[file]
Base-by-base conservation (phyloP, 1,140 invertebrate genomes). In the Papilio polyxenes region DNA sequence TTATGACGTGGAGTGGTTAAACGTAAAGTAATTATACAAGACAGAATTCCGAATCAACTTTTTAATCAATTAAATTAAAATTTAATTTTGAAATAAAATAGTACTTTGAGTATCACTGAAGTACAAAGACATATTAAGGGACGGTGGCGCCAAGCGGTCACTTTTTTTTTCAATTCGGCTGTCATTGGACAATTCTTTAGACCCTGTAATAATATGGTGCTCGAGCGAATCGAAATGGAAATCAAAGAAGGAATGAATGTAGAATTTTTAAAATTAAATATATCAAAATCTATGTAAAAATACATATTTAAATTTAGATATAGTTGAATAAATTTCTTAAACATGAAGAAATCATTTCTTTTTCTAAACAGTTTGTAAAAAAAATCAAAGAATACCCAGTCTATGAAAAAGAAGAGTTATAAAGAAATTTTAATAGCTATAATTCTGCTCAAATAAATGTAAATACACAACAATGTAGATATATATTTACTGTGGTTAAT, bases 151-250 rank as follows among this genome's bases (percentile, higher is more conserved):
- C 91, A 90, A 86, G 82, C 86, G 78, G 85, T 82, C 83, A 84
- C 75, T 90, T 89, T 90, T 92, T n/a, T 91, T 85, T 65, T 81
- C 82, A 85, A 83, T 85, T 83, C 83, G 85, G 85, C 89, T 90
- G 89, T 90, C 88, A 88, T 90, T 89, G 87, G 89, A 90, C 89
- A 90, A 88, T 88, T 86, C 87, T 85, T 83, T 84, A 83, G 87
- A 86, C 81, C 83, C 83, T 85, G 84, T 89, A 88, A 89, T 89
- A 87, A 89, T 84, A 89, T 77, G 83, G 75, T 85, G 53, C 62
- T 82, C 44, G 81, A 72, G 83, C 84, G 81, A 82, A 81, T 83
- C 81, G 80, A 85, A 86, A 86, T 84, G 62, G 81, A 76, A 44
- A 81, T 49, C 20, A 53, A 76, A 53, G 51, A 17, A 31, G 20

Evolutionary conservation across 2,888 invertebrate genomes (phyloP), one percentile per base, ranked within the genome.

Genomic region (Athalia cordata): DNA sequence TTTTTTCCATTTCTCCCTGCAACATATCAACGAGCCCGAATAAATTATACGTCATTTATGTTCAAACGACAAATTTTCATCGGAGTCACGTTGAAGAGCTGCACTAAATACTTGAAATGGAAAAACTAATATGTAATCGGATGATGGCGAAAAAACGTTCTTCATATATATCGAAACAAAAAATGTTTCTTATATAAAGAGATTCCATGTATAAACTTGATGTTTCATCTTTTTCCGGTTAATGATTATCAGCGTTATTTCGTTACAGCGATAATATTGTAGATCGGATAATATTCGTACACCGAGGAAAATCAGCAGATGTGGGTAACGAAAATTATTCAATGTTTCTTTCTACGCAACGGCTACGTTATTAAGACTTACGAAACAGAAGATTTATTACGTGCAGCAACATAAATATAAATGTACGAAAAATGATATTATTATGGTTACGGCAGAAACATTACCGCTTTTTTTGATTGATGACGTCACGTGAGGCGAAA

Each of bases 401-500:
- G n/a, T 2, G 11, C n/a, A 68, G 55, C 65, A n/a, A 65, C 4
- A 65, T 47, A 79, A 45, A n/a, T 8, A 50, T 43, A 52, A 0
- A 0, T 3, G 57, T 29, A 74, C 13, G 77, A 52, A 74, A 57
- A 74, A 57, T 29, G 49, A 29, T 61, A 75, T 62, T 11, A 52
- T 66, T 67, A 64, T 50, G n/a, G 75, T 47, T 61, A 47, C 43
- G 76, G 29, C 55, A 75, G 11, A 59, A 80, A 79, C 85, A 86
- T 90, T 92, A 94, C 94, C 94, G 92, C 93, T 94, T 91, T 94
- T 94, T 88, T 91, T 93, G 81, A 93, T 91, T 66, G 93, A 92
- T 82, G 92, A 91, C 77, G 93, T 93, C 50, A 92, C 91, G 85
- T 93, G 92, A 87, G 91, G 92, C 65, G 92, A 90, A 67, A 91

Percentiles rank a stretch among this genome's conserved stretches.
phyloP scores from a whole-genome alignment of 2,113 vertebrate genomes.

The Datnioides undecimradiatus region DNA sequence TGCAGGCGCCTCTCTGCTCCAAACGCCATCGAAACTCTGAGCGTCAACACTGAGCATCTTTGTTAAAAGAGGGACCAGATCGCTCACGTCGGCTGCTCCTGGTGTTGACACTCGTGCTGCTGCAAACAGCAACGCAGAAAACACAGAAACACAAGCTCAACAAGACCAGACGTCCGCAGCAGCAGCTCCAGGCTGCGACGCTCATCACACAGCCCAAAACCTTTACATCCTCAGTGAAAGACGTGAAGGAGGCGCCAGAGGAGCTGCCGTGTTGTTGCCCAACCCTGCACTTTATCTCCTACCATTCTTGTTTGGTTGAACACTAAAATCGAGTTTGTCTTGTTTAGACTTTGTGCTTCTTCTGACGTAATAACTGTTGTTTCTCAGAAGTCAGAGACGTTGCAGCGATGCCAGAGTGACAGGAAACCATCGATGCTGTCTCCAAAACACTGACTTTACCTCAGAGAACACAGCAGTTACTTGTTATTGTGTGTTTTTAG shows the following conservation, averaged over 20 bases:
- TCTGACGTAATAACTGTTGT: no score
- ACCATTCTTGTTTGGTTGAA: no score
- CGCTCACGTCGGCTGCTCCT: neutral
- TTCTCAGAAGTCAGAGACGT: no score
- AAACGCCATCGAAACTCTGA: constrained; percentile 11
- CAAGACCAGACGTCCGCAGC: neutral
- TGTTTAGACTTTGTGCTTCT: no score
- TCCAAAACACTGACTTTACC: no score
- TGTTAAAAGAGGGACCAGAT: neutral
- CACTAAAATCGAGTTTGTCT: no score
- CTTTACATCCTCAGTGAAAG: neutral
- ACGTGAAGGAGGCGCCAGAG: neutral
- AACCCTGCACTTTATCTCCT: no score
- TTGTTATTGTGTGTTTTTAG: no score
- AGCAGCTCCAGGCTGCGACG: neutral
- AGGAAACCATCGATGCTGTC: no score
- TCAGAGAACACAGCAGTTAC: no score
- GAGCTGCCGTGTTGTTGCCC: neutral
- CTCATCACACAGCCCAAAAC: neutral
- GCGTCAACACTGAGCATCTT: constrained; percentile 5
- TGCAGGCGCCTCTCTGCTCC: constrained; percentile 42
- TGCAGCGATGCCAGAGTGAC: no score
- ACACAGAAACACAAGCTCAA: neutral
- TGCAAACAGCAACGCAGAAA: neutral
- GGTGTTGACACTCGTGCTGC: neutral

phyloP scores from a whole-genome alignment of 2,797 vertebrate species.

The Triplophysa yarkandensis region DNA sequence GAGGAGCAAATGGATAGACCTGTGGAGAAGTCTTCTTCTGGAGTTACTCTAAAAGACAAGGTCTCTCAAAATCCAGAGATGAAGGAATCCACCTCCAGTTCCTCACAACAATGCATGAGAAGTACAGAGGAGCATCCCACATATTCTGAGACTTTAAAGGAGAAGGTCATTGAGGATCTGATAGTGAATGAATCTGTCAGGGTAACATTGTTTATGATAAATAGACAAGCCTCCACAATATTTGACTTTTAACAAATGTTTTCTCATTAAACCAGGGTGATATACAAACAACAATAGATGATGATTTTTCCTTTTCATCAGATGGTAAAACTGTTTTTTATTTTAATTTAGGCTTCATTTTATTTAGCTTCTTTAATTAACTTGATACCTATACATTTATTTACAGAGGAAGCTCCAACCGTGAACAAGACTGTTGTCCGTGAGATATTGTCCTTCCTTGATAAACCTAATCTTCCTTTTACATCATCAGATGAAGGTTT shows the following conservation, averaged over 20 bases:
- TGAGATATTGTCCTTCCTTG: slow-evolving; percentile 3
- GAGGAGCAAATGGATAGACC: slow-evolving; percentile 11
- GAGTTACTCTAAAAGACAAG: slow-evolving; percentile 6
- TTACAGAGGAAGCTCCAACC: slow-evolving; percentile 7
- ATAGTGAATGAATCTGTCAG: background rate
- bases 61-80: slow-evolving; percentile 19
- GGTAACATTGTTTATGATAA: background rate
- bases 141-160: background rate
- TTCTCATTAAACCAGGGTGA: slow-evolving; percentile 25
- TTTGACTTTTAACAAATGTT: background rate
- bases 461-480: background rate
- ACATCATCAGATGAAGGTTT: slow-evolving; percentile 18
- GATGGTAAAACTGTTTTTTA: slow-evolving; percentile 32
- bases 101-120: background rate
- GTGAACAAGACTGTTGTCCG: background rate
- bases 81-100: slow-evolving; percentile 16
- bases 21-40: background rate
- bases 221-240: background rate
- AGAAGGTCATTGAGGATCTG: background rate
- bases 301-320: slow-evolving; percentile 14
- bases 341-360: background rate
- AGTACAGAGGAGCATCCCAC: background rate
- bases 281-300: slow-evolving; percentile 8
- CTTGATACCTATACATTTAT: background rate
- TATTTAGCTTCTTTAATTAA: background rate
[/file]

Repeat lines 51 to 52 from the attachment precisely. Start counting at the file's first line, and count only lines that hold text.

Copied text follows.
- TGCAAACAGCAACGCAGAAA: neutral
- GGTGTTGACACTCGTGCTGC: neutral